Navarro’s Shady Defense Production Act Deals
August 4, 2020
Trump tapped Peter Navarro — a discredited economist with no experience managing supply chains — to play a major role in coordinating his inadequate use of the Defense Production Act. Under Trump’s directive, Navarro has organized a number of shady and downright incompetent deals in the middle of a crisis made worse by the lack of supplies.
Peter Navarro has been involved in several questionable deals so far in his role coordinating Trump’s limited use of the Defense Production Act.
NBC News: “A number of the actions the Trump administration has pointed to as its coronavirus successes are deals Navarro played a role in, such as acquiring ventilators, masks or swabs. Some of those contracts have come under scrutiny, however, whether it be for potentially overpaying for supplies or doing deals with companies that have connections to the administration.”
Navarro’s office led efforts to award a $765 million loan for pharmaceutical manufacturing to Kodak, which does not make pharmaceuticals.
Bloomberg: “Some financial analysts and economic development experts greeted the proposal with skepticism. Kodak filed for bankruptcy in 2012 after getting lapped by rivals in digital photography and failing to make good on an earlier multibillion-dollar acquisition of a pharmaceutical company.”
SVB Leerink: “We are puzzled by the Trump Administration’s decision. In particular, we find it puzzling why generic pharmaceutical companies who have the capabilities and know-how for this have not yet been awarded such contracts.”
The Kodak deal resulted in a $50 million payday for its CEO, and it’s currently under investigation by the SEC.
New York Times: “At the beginning of this week, the Eastman Kodak Company handed its chief executive 1.75 million stock options. … The day after the stock options were granted, the White House announced that the company would receive a $765 million federal loan to produce ingredients to make pharmaceuticals in the United States. … Within 48 hours of the options grants, their value had ballooned, at least on paper, to about $50 million.”
Wall Street Journal: “The Securities and Exchange Commission is investigating the circumstances around Eastman Kodak Co.’s announcement of a $765 million government loan to make drugs at its U.S. factories, according to people familiar with the matter.”
Navarro and Jared Kushner’s former roommate made a deal to pay five times more for ventilators than the Obama administration had paid.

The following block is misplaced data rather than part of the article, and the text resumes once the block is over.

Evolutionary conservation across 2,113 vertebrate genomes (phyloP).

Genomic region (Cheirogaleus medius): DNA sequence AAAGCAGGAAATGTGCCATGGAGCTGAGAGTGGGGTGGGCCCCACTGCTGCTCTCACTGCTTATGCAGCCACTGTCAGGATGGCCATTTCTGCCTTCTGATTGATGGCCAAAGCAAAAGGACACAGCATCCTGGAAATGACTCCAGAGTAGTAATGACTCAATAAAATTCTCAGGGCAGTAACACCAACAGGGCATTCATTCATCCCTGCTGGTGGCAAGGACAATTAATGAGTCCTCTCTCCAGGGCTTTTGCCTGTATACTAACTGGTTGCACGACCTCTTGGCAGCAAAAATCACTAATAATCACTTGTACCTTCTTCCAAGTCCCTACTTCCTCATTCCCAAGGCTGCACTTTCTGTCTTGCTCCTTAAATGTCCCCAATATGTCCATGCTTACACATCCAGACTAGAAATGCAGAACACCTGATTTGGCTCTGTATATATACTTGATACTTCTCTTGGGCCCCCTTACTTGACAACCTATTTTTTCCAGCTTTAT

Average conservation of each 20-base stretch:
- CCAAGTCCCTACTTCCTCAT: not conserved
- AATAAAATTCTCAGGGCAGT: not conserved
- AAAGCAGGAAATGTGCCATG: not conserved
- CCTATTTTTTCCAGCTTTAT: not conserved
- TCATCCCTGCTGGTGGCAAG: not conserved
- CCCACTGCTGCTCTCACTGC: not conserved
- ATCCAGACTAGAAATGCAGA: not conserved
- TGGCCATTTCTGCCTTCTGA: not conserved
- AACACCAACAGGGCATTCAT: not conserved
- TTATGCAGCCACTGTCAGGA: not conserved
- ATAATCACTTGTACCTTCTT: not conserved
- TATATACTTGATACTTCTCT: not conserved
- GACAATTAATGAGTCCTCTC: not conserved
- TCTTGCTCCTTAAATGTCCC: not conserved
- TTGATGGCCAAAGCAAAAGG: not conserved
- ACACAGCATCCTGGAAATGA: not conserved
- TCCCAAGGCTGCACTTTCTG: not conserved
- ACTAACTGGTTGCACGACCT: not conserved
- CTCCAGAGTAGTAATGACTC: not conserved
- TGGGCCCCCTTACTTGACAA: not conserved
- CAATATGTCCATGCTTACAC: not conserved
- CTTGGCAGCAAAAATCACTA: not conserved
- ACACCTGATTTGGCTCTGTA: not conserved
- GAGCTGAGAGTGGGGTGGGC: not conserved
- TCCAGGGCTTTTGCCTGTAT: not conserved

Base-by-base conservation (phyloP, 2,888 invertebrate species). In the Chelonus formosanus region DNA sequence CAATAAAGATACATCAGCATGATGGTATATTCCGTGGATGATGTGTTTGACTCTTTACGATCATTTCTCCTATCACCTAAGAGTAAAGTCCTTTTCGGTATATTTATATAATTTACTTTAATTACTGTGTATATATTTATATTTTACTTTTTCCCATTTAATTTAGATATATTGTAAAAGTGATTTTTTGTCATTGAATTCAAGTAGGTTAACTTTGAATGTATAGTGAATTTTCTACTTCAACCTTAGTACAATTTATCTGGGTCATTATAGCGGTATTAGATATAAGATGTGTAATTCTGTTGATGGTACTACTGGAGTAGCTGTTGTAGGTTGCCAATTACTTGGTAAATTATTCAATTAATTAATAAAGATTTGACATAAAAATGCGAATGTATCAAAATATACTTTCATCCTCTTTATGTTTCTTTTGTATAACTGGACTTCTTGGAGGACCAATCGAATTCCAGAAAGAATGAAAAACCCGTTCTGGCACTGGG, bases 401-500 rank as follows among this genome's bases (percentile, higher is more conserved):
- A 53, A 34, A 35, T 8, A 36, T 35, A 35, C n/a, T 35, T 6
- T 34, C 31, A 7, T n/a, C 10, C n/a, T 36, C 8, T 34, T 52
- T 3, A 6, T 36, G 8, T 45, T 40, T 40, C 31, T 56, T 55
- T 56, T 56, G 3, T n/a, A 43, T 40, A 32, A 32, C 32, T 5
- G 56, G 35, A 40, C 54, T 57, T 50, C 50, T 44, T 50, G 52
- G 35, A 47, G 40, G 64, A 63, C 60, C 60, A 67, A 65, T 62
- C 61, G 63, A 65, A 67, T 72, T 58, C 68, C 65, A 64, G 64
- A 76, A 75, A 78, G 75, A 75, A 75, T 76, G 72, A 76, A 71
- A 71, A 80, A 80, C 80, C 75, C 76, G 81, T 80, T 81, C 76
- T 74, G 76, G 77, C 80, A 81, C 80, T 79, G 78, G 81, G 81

NBC News: “White House trade adviser Peter Navarro … negotiated the new contract at almost five times the price the Obama administration paid. The devices Navarro purchased were ‘functionally identical’ to the previous ones.”
NBC News: “The deal was formalized by Adam Boehler, CEO of the U.S. International Development Finance Corporation, who is a former college roommate of Jared Kushner, Trump’s senior adviser and son-in-law. Christopher Abbott, an aide to Navarro who graduated from college just last year, oversaw a majority of the communications between Philips and the White House.”
USA Today: “According to the report’s review of documents, ‘the Administration accepted Philips’ first offer without even trying to negotiate a lower price.’ White House trade adviser Peter Navarro … offered to prepay half of the total cost, or more than $323 million, to Philips before a single ventilator was even delivered. Department of Health and Human Services staff later reduced the amount prepaid to 10% of the total cost of the contract.”
Navarro stockpiled more than 60 million doses of hydroxychloroquine, which the FDA has warned against using to treat coronavirus, and is trying to manufacture even more while Trump continues to push the unproven treatment.
Bloomberg: “U.S. Sits on Millions of Pills That Treat Lupus, Not Covid”
Bloomberg: “Federal trade adviser Peter Navarro criticized the results of large clinical trials debunking hydroxychloroquine’s effectiveness for Covid-19 … He said he would continue to stockpile millions of doses of the drug that’s been aggressively promoted by President Donald Trump.”
Bloomberg: “One of the drugs Kodak would manufacture materials for is hydroxychloroquine, the controversial antimalarial drug touted by President Donald Trump in the treatment of the coronavirus.”
In May, Navarro granted a $350 million contract to a new company with no track record in drug manufacturing.
Politico: “The Trump administration’s effort to rapidly launch a U.S. manufacturer for drugs to treat coronavirus patients hinges on a new company whose chief executive is best known for a failed anti-allergy injector and for raising the prices of a powerful opioid antidote. … The new company has no track record in drug manufacturing, and it’s not clear when its assembly lines will begin churning out products.”
Wall Street Journal: “In late March, the company hired two lobbying firms with experience representing pharmaceutical and biomedical firms, according to lobbying records, paying them $30,000 in the first quarter. The company’s pitch to the administration, a person familiar with the matter said, focused on an America-centric message that appealed to officials like Mr. Navarro.”